“By believing passionately in something that still does not exist, we create it. The nonexistent is whatever we have not sufficiently desired.” – Franz Kafka

A few weeks ago, my boyfriend, Myles- who also practices TM- and I got into a heated debate about…afterlife. I would like to say that we discussed such a topic while sipping wine and listening to Mozart. Instead, I will admit that this conversation took place over plastic plates of mac n cheese at the kitchen counter of my apartment. Nevertheless, we both became completely engulfed in the age-old question of whether seeing is believing or believing is seeing. He leans heavily towards the former. I relate more closely to the latter. Chaos ensued. Well, not chaos, exactly, unless one can argue that chaos can be constructive, which this conversation most definitely was. Although, to tell the truth, I don’t remember what exactly sparked the debate in the first place, but I do remember some of its overarching points.

Despite having gone to Catholic school for ten years, I am not a particularly religious person, though I am spiritual. I don’t claim to know- as, in my opinion, no one truly can claim to know- what happens when you die. However, I cannot surrender to the idea that one dissolves into nothingness once his heart stops beating. I believe in the power of belief. I believe that whatever you believe will happen to you, will, in fact, happen to you. I rest assured that believing is seeing.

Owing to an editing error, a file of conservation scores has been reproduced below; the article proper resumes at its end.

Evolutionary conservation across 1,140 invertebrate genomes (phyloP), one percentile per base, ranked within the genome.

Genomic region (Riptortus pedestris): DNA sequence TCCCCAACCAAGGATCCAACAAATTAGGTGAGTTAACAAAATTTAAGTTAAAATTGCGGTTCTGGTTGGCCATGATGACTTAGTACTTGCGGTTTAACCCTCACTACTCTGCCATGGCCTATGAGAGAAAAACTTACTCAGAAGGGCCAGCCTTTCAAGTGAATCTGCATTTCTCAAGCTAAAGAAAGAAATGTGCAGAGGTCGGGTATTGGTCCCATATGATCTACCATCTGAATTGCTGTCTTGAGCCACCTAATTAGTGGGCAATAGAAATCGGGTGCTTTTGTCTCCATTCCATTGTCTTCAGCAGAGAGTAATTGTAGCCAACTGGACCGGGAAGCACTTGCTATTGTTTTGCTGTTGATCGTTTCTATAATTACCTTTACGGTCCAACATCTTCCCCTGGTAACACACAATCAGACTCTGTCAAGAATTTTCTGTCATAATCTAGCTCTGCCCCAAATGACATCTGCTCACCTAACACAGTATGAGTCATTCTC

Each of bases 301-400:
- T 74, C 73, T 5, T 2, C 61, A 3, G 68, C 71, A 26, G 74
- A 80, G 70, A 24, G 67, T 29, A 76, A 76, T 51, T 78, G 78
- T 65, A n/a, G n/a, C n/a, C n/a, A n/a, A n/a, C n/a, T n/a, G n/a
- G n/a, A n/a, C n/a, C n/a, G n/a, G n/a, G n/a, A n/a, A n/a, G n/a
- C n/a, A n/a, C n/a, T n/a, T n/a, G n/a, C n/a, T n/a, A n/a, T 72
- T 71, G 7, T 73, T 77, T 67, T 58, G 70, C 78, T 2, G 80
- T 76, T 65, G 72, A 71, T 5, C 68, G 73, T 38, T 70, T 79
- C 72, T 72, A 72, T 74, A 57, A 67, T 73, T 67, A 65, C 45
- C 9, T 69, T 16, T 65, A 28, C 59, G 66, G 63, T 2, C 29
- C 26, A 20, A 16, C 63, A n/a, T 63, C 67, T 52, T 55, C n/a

Oppositely, Myles- who is much more pragmatic than I am, needs proof. He is never closed off to an idea, no matter how different it may be. He does, however, need a certain amount of evidence in order to be on board with the matter. I should mention that his practicality is truly something to be admired. Such sensibility is by no means “wrong” or narrow-minded, far from it. A realistic mind is able to think from all angles, without distraction. Such a mind most often reaches the best and most well thought out conclusions in matters of the world. In a debate about afterlife, however, practicality is somewhat limited; there is simply too much for which there is no tangible evidence.

The best way I can attempt to express the reasons for my believing is seeing attitude is by relating it to love. I asked Myles, “Why do you love me? Is it because I’m nice? Because I’m funny? Because I have brown hair or fair skin or…straight-ish teeth?”

“No,” he said. “I love you because I love you.”

“That is why I believe.”

I believe because I believe. Meditation, as I have mentioned before, has gifted me with trust. Trust that everything will work out. It is with this trust that I can have faith. And though Myles and I may agree to disagree on this specific matter, with meditation we are able to bring together a realistic mind and an idealistic heart.

Maddy Beauregard | Yoga Contributor